List of relations
         Name          |   Type   |  Owner
 book_ids              | sequence | manager
 shipments_ship_id_seq | sequence | manager
 subject_ids           | sequence | manager
(3 rows)

While not often necessary, sequences can be directly queried with SELECT statements, as if they were a table or view. When you query a sentence, you use the attributes of that sequence as columns in your select list. The attributes of a sequence are shown in Table 7-1.

Table 7-1. Sequence Attributes





















Example 7-29 illustrates a query to the shipments_ship_id_seq sequence. This query selects the last_value attribute, which is the most currently selected value from the sequence, and the increment_by attribute, which is the amount the sequence is to be incremented each time the nextval() function is called.

Example 7-29. Viewing a Sequence

booktown=# SELECT last_value, increment_by
booktown-#        FROM shipments_ship_id_seq;
 last_value | increment_by
          0 |            1
(1 row)

Since the sequence in question has just been created, its last_value is still set to 0.

Using a sequence

Sequences are typically not queried directly, but are instead used through functions. There are three functions in PostgreSQL which apply exclusively to sequences:


Increments the value of the specified sequence named sequence_name, and returns the new value, which is of type integer.


Returns the most recently returned value from nextval('sequence_name'). This value is associated with a PostgreSQL session, and if the nextval() function has not yet been called in the connected session on the specified sequence sequence_name, there will be no "current" value to be returned.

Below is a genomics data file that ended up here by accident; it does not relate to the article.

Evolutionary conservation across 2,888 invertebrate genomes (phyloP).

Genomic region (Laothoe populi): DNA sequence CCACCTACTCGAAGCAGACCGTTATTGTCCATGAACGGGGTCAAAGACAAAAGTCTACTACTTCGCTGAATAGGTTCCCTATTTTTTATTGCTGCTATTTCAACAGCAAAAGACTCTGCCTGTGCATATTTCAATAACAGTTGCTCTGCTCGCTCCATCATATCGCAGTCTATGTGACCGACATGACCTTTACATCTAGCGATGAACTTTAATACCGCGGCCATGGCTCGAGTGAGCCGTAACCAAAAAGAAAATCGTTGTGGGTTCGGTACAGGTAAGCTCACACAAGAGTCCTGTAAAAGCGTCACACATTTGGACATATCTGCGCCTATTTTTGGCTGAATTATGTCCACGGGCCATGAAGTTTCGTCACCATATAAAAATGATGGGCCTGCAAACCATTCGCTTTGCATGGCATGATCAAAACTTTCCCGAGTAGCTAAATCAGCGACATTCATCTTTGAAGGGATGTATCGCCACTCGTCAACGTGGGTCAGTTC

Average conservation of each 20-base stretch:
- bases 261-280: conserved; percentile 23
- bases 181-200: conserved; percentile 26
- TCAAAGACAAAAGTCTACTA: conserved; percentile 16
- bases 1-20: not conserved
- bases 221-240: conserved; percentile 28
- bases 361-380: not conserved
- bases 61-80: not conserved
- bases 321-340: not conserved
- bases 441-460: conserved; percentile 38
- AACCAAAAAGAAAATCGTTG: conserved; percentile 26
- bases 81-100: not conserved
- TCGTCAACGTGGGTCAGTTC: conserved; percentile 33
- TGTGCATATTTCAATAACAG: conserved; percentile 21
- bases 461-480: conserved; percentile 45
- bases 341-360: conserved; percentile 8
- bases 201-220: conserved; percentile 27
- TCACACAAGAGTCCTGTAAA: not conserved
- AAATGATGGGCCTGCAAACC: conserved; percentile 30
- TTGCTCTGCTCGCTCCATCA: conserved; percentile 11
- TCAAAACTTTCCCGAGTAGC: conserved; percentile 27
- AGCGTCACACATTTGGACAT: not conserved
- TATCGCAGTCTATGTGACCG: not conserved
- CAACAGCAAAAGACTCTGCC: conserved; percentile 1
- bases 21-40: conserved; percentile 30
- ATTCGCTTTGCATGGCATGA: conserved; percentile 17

setval('sequence_name', n)

Sets the current value of the specified sequence to the numeric value of n. The value returned by the next call to nextval() will return n + increment, where increment is the amount that the sequence increments by each iteration.

setval('sequence_name', n, b)

Also sets the current value of the specified sequence to the numeric value of n. However, if b (a value of type boolean) is false, the value returned by the next call to nextval() will be just n. If b is true, the next call to nextval() will return n + increment, as it would without specifying the boolean argument at all.

The most commonly used sequence function is nextval(). This is the function that actually pushes the increment of the value. It requires the name of the sequence as the argument (bound by single quotes), and returns a value of type integer.

Example 7-30 selects a couple of incremented value from the shipments_ship_id_seq sequence.

Example 7-30. Incrementing a Sequence

booktown=# SELECT nextval('shipments_ship_id_seq');
(1 row)

booktown=# SELECT nextval('shipments_ship_id_seq');
(1 row)


The first call to nextval() will return the sequence's initial value (set by the START keyword), since it has not yet been called to increment the starting value. All subsequent calls increment the last_value column.

Sequences are commonly used as default values for tables which require unique integer identifiers. The shipments table within the booktown database, shown in Table 7-2, exemplifies this.

Table 7-2. The "shipments" Table






NOT NULL DEFAULT nextval('shipments_ship_id_seq')






timestamp with time zone

The syntax to create the table in Table 7-2, with the auto-incrementing DEFAULT, and PRIMARY KEY constraint, is:

  CREATE TABLE shipments 
         (id integer DEFAULT nextval('"shipments_ship_id_seq"'::text) 
                     PRIMARY KEY,
          customer_id integer,
          isbn text,
          ship_date timestamp)

The default value for the id column in Table 7-2 is set to the nextval()'s result on the shipments_ship_id_seq sequence. Insertion of row data into this table which does not specify a value for id will therefore choose its value from the result of this function call.


Merely placing a DEFAULT constraint on the id column does not enforce the use of that default. A user could still manually insert a value, potentially causing a conflict with future sequence values. This can be disallowed with the use of a trigger. See the section called Triggers later in this chapter for more on triggers.